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Table of Contents
Year : 2017  |  Volume : 33  |  Issue : 4  |  Page : 556-557

Intravenous dezocine for suppressing fentanyl-induced cough during general anesthesia induction: A potentially effective and clinically feasible method

1 Department of Anesthesiology, Faculty of Medicine, Mazandaran University of Medical Sciences, Sari, Iran
2 Student Research Committee, Department of Medical-Surgical Nursing, School of Nursing and Midwifery, Mashhad University of Medical Sciences, Mashhad, Iran
3 Department of Medical.-Surgical Nursing, School of Nursing and Midwifery, Sabzevar University of Medical Sciences, Sabzevar, Iran

Date of Web Publication9-Jan-2018

Correspondence Address:
Mohammad Reza Habibi
Mazandaran Heart Center, Hazrat Fatima Hospital, Artesh Boulevard, Mazandaran Province, Sari
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Source of Support: None, Conflict of Interest: None

DOI: 10.4103/0970-9185.222514

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How to cite this article:
Soleimani A, Kiabi FH, Habibi MR, Zeydi AE, Assarroudi A, Sharifi H. Intravenous dezocine for suppressing fentanyl-induced cough during general anesthesia induction: A potentially effective and clinically feasible method. J Anaesthesiol Clin Pharmacol 2017;33:556-7

How to cite this URL:
Soleimani A, Kiabi FH, Habibi MR, Zeydi AE, Assarroudi A, Sharifi H. Intravenous dezocine for suppressing fentanyl-induced cough during general anesthesia induction: A potentially effective and clinically feasible method. J Anaesthesiol Clin Pharmacol [serial online] 2017 [cited 2020 Dec 5];33:556-7. Available from:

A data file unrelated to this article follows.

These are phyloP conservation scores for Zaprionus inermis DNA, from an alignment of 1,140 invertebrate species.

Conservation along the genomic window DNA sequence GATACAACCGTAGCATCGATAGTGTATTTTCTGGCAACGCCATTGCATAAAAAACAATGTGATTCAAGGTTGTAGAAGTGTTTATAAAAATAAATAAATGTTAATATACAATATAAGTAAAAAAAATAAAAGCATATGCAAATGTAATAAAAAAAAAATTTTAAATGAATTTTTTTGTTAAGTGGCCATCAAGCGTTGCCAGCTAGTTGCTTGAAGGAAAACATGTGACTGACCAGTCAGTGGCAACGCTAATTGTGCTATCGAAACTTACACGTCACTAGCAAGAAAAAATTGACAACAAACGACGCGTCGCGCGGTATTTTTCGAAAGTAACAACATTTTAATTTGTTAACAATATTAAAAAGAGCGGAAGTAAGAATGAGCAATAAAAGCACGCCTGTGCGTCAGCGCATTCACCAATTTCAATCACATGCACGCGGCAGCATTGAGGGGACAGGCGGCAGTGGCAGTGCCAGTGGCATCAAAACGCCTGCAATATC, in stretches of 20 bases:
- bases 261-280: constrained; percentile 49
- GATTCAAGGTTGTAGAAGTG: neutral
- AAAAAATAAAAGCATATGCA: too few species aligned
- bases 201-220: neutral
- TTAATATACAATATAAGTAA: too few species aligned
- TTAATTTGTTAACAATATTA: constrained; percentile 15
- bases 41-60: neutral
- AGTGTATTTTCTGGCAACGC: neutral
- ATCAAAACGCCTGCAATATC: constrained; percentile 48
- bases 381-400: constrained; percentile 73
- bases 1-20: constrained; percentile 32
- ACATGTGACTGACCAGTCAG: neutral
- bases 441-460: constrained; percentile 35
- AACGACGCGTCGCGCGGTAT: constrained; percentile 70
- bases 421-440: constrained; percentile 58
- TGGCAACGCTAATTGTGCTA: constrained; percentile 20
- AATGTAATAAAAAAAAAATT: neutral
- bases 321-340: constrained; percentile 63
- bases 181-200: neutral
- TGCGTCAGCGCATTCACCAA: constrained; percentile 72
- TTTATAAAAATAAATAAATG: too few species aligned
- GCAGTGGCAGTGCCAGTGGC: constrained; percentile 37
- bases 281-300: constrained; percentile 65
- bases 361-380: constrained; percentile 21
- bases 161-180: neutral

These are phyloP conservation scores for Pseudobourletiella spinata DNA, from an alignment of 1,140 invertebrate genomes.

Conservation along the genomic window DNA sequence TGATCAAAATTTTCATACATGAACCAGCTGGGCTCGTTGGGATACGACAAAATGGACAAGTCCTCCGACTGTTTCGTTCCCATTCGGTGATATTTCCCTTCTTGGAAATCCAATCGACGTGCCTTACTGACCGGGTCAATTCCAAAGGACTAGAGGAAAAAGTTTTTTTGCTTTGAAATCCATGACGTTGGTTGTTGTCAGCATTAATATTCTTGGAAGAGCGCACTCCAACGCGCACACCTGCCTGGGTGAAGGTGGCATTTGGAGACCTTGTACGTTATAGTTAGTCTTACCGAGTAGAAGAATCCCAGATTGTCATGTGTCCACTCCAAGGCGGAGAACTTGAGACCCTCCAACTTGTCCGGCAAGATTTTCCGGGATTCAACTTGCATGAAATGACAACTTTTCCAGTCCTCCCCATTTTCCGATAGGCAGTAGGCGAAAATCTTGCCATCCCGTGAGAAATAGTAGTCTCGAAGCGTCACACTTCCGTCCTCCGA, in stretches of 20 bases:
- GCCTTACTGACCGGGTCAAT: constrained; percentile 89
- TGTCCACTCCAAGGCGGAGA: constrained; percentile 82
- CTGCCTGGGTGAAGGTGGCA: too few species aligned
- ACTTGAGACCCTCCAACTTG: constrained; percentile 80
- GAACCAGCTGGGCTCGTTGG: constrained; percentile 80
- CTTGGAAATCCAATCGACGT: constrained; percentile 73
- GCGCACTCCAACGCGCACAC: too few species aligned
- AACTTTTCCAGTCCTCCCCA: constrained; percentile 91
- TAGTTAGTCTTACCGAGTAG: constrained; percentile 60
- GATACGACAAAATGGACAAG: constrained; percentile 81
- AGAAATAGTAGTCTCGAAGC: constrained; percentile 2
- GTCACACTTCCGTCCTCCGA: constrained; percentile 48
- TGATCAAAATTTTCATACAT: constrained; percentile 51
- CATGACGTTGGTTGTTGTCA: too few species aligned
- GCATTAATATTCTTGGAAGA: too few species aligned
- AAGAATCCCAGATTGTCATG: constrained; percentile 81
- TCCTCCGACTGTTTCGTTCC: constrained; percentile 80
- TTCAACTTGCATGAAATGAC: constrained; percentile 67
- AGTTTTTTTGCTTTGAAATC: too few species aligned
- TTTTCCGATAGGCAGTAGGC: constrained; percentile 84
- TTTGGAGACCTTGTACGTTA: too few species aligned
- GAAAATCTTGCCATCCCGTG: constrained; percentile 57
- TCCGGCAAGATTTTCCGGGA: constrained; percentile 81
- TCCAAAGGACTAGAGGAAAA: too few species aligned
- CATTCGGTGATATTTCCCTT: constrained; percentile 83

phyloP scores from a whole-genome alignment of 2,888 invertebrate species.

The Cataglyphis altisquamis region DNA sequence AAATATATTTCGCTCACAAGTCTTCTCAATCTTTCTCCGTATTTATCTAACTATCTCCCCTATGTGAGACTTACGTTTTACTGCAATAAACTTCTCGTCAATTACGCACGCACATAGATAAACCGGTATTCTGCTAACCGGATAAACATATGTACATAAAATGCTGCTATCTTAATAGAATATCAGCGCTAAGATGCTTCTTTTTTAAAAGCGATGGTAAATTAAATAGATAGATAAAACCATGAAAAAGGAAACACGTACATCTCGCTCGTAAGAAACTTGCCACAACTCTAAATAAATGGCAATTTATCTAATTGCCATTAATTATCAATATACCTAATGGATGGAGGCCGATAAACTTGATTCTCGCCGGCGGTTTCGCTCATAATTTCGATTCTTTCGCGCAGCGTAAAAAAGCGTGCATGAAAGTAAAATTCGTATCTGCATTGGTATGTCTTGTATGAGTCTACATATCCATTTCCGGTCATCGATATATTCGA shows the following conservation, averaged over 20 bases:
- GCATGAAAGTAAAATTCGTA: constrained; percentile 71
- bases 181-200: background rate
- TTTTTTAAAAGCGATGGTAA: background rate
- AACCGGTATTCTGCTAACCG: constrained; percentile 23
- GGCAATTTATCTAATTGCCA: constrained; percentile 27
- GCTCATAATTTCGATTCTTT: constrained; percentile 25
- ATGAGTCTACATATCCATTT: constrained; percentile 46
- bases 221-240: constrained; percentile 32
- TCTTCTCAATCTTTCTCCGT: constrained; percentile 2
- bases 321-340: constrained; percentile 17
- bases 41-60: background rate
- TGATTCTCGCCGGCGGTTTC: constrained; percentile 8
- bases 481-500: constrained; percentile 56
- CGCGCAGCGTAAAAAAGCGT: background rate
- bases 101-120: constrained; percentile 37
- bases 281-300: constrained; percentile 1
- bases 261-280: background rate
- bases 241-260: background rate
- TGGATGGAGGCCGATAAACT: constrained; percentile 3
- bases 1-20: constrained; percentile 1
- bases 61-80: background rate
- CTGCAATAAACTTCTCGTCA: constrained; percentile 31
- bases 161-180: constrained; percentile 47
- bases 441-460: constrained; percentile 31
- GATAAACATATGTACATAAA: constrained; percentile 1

Fentanyl is a most commonly used opioid during induction of general anesthesia (GA) due to its rapid onset, short duration of action, ease of titrability, cardiovascular stability, and intense analgesia.[1],[2] Intravenous (IV) administration of fentanyl during induction of anesthesia commonly induces the cough reflex. The incidence of fentanyl-induced cough (FIC) varies between 28% and 80% in numerous studies.[2] This condition is usually benign, transient, and self-limited for most patients, but at times may be spasmodic, explosive, and life-threatening.[1] Although the mechanism of FIC is not clearly elucidated, various pharmacological, and nonpharmacological interventions such as using propofol, β2 agonist, pentazocine, lidocaine, dexmedetomidine, ketamine, dexamethasone, and huffing maneuver prior to induction, have been investigated to reduce the incidence of FIC during induction of anesthesia. However, these approaches which are tried are not uniformly effective.[1],[2]

Dezocine is an opioid analgesic with mixed agonist-antagonist properties, a full agonist of κ-receptor and partial agonist of μ-receptor.[1],[2],[3] However, a molecular, clinical study showed higher antagonistic effects of dezocine for κ-receptor as compared to its agonistic properties.[3]